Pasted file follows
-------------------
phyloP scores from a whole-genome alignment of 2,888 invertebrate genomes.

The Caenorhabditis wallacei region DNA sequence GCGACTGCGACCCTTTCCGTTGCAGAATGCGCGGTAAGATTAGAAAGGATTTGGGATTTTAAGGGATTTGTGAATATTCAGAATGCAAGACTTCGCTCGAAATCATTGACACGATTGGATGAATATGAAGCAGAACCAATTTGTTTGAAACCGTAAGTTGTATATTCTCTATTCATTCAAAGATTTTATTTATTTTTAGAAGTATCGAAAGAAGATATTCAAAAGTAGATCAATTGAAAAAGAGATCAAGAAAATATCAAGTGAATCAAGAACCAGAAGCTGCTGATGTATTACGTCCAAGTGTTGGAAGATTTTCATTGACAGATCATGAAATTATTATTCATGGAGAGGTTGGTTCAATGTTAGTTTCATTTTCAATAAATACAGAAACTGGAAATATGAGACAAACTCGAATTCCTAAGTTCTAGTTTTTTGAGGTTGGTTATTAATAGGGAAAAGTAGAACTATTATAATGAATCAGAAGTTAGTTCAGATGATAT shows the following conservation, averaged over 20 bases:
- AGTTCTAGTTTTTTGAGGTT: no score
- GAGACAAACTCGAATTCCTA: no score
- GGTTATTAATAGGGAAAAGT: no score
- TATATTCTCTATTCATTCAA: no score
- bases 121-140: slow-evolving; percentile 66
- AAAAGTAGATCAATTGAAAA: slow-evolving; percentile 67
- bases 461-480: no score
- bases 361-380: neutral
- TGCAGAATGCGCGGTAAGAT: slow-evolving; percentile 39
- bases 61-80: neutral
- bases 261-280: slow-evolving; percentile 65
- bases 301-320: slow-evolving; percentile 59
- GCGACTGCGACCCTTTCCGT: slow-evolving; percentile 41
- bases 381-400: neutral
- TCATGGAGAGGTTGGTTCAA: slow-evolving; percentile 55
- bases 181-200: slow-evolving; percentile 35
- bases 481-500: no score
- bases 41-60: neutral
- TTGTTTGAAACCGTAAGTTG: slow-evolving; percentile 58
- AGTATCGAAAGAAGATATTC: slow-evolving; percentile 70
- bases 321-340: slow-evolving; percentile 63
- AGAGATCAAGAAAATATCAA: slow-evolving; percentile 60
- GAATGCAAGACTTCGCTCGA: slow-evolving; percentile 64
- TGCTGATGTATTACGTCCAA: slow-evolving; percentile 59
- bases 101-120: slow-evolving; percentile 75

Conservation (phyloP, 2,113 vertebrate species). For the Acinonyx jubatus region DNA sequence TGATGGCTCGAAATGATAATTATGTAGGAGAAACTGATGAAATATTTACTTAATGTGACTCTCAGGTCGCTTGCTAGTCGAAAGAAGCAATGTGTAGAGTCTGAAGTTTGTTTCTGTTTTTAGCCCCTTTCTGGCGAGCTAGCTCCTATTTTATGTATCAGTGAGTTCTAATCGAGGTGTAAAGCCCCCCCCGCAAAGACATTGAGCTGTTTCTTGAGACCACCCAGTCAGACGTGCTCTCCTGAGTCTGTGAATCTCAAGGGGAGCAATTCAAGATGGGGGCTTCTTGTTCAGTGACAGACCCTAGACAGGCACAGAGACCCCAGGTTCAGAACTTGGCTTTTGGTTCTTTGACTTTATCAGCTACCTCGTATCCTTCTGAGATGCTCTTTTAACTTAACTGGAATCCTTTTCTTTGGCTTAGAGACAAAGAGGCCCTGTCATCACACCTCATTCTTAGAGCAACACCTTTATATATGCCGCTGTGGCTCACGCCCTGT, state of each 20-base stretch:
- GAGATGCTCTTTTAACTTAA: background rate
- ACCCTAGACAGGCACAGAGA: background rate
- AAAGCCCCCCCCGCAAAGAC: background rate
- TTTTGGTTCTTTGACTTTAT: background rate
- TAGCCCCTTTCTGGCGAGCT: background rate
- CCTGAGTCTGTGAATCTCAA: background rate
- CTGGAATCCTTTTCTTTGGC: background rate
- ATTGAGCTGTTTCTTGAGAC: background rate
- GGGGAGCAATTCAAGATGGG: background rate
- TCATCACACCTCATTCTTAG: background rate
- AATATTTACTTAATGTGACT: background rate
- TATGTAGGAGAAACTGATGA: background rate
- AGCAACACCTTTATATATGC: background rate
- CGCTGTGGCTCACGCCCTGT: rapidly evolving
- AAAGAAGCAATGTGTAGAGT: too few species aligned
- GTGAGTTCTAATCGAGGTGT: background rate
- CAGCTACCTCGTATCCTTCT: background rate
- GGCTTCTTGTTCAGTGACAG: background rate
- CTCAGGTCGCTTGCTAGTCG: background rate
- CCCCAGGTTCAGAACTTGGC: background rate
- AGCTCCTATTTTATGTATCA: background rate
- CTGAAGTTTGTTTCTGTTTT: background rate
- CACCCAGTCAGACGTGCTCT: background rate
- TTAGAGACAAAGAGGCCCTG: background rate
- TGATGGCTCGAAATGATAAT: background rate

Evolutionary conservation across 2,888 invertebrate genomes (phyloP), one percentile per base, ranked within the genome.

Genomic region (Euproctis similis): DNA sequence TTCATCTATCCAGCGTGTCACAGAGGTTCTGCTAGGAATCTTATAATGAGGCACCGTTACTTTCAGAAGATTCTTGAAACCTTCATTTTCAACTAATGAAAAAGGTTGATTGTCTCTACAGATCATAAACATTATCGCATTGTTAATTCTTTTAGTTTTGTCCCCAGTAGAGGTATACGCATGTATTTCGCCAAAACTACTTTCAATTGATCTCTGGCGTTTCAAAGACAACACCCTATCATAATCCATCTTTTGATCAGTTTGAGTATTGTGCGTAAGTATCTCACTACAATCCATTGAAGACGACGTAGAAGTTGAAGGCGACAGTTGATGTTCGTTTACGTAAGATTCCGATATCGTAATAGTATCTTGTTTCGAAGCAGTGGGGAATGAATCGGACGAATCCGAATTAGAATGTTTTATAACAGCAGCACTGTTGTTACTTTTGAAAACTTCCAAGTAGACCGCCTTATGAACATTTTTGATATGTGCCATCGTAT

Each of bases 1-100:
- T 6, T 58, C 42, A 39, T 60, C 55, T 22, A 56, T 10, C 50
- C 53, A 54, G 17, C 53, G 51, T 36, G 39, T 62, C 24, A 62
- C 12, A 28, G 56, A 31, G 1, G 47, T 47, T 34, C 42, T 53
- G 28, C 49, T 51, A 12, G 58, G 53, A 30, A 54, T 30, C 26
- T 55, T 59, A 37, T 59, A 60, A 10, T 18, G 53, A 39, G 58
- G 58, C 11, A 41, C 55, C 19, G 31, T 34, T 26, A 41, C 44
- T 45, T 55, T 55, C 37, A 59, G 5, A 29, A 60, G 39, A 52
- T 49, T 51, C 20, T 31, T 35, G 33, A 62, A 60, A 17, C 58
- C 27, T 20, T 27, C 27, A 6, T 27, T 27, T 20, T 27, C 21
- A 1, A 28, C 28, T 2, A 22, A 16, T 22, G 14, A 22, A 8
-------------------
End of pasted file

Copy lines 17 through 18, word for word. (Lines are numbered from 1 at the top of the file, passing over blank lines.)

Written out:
- TCATGGAGAGGTTGGTTCAA: slow-evolving; percentile 55
- bases 181-200: slow-evolving; percentile 35